3500 John Merritt Boulevard
Nashville, Tennessee 37209
615.963.5331

About Tennessee State University

With more than 9,000 students, Tennessee State University is Nashville’s only public university, and is a comprehensive, urban, co-educational, land-grant university offering 38 undergraduate, 25 graduate and seven doctoral programs. TSU has earned a top 20 ranking for Historically Black Colleges and Universities according to U.S. News and World Report, and rated as one of the top universities in the country by Washington Monthly for social mobility, research and community service. Founded in 1912, Tennessee State University celebrated 100 years in Nashville during 2012. Visit the University online at tnstate.edu.

 

 

 

 

TSU police chief attends national conference to discuss campus-carry policies

NASHVILLE, Tenn. (TSU News Service) – Tennessee State University Police Chief Greg Robinson is attending a national conference this week with about 20 other top campus law enforcement officials to discuss campus-carry policies.

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TSU Police Chief Greg Robinson

The conference, sponsored by the National Center for Campus Public Safety, is Nov. 15-16 in McKinney, Texas. Some of the attendees represent campuses in states where campus carry has been in existence for some time, and others are from states where legislation has recently passed or is pending.

In Tennessee, a law allowing concealed guns to be carried on college campuses went into effect July 1. Under the measure, full-time employees – including professors and staff members – with a valid handgun permit can carry firearms with them on campus. Anyone who wants to carry has to register with campus or local law enforcement first.

So far, Robinson said 18 people at TSU have requested to carry guns and are in compliance.

The police chief said he’s looking forward to the conference because it gives campus law enforcement and safety officials an opportunity to discuss their campus-carry policies, and their implementation process.

“We’re going to discuss what institutions across the nation have done, what we’ve done,” said Robinson, “and come away with better ideas.”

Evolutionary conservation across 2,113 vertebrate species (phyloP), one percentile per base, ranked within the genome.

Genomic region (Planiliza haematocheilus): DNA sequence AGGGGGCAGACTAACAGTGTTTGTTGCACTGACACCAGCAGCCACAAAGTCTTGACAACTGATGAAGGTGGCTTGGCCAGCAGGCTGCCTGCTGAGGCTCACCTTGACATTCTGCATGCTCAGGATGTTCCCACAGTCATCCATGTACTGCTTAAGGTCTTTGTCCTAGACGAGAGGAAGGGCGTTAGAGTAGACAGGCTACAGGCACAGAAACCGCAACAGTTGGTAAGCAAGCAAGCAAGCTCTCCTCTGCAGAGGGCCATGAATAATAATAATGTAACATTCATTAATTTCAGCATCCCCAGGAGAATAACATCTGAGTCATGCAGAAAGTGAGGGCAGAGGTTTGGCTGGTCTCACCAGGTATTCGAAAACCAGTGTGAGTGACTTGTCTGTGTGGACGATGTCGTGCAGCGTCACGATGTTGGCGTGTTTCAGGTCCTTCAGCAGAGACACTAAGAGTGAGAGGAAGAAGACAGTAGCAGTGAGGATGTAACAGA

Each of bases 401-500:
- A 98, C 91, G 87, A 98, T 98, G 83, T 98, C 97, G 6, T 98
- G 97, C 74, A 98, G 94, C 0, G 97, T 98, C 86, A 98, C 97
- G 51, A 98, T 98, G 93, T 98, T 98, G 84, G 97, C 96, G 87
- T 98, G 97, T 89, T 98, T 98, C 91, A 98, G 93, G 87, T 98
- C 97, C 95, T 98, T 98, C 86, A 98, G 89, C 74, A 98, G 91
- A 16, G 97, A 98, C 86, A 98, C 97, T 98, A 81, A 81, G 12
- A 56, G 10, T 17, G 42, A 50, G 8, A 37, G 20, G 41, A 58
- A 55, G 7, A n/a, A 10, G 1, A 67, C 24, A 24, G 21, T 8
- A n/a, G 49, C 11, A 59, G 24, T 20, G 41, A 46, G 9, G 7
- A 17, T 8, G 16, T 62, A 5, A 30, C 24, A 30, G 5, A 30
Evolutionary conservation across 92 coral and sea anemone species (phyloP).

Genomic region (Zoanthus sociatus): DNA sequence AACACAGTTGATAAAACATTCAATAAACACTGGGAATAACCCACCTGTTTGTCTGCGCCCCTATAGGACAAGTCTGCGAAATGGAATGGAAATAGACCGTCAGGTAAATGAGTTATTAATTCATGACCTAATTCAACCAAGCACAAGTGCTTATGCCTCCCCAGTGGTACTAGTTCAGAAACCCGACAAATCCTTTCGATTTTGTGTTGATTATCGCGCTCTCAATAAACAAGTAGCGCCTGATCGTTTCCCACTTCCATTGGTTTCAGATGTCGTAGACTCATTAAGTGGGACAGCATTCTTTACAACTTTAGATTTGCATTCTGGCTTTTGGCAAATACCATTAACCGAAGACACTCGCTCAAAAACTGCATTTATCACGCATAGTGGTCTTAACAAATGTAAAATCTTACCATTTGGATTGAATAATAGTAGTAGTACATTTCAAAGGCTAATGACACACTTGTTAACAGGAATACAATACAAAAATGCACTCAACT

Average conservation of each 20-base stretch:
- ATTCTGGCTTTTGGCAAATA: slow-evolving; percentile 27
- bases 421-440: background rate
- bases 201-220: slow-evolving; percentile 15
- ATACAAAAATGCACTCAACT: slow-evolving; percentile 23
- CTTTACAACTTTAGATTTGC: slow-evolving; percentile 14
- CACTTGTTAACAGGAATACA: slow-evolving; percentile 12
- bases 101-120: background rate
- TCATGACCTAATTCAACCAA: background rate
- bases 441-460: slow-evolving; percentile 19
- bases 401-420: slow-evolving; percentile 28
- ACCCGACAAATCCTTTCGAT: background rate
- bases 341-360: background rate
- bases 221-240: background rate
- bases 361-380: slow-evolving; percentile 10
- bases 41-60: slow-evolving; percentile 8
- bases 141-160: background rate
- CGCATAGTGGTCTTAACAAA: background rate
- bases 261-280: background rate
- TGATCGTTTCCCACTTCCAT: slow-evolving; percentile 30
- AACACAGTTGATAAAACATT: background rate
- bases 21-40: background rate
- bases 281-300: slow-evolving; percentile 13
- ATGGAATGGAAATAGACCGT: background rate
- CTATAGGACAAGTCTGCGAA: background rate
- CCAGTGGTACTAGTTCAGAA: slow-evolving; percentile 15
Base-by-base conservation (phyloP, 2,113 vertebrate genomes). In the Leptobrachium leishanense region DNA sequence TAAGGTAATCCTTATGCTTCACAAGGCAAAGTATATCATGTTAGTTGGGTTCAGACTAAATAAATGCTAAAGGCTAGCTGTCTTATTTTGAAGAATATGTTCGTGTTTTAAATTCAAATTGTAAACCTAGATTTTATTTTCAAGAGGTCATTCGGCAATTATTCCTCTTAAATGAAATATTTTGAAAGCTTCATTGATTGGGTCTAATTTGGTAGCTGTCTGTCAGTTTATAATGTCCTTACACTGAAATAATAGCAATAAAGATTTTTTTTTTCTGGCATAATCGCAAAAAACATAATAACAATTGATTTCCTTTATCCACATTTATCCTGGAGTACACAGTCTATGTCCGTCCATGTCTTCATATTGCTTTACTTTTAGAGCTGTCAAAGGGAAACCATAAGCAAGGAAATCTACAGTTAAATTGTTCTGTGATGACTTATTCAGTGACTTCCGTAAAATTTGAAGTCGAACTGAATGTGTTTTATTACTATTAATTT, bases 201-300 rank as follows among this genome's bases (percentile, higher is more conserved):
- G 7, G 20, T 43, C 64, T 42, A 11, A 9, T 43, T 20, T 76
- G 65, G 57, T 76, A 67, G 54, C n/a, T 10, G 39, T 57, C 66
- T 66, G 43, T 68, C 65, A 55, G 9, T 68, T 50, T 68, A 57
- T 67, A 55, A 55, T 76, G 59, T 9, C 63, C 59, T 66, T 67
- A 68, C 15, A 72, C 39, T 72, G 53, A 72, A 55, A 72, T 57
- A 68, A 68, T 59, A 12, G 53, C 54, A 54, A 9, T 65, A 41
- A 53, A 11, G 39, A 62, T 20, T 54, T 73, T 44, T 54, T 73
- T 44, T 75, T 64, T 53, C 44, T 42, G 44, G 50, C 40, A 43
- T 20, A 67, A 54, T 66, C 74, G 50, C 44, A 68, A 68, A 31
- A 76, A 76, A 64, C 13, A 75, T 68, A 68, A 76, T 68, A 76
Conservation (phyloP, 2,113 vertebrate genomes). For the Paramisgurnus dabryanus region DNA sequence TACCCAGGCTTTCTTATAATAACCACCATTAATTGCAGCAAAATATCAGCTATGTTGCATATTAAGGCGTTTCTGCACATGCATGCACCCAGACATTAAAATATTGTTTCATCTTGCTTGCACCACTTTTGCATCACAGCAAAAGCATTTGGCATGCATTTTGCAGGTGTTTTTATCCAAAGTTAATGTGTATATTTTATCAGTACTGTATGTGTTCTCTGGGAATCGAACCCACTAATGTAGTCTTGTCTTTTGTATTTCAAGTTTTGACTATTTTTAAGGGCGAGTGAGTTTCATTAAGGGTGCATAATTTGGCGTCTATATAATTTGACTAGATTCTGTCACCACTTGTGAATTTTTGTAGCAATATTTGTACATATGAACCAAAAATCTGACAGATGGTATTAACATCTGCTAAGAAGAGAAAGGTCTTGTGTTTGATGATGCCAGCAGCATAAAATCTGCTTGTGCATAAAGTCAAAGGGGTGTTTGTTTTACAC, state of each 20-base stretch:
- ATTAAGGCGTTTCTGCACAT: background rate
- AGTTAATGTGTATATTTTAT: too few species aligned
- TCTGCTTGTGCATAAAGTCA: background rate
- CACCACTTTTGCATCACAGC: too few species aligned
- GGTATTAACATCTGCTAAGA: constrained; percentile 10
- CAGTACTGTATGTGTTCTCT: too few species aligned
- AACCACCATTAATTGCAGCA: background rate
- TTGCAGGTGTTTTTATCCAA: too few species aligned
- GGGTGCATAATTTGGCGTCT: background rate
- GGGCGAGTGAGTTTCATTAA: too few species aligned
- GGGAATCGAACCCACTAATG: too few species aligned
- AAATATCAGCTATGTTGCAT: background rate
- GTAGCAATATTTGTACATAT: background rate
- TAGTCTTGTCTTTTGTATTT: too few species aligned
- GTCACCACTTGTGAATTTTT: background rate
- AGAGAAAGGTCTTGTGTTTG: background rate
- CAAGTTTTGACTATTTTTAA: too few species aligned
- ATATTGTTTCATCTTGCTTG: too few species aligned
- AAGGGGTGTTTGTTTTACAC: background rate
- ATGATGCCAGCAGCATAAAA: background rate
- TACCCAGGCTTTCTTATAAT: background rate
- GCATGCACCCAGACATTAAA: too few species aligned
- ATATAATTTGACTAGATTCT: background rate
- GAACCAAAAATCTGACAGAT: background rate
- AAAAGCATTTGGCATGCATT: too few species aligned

NCCPS Director Kim Richmond said the purpose of the discussion is to “identify critical items to consider during the development and implementation of policy and procedures reflecting current legislation regarding campus carry.”

“This forum will produce a report that outlines considerations that institutions should deliberate when implementing policy and procedures for campus carry,” Richmond said.

According to the National Conference of State Legislatures, there are currently 18 states that ban carrying a concealed weapon on a college campus: California, Florida, Georgia, Illinois, Louisiana, Massachusetts, Michigan, Missouri, Nebraska, Nevada, New Jersey, New Mexico, New York, North Carolina, North Dakota, Ohio, South Carolina and Wyoming.

Department of Media Relations

Tennessee State University
3500 John Merritt Boulevard
Nashville, Tennessee 37209
615.963.5331

About Tennessee State University

With more than 9,000 students, Tennessee State University is Nashville’s only public university, and is a comprehensive, urban, co-educational, land-grant university offering 38 undergraduate, 25 graduate and seven doctoral programs. TSU has earned a top 20 ranking for Historically Black Colleges and Universities according to U.S. News and World Report, and rated as one of the top universities in the country by Washington Monthly for social mobility, research and community service. Founded in 1912, Tennessee State University celebrated 100 years in Nashville during 2012. Visit the University online at tnstate.edu.

 

TSU Veterans Day Ceremony celebrates service of U.S military men and women

 

By K. Dawn Rutledge

NASHVILLE, Tenn. (TSU News Service) – Tennessee State University’s annual Veterans Day ceremony revealed some stark statistics when guest speaker and Vietnam Veteran George Nichols gave a powerful history lesson on military service in the United States.

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Wreath honoring fallen servicemen and servicewomen. (By John Cross, TSU Media Relations)

In front of a crowd of more than 150 students, faculty and staff, Nichols pointed to the first conflict in 1775, the American Revolutionary War, and said since that time about 42 million servicemen and servicewomen have defended the nation in times of war. Of that number, 967,000 paid the ultimate price – death.

“Unless you have been there, it is not possible to understand the tragedy of war,” said Nichols, a highly decorated veteran who is the recipient of two Bronze Stars, six Air Medals, and two Army Commendation Medals, to name a few.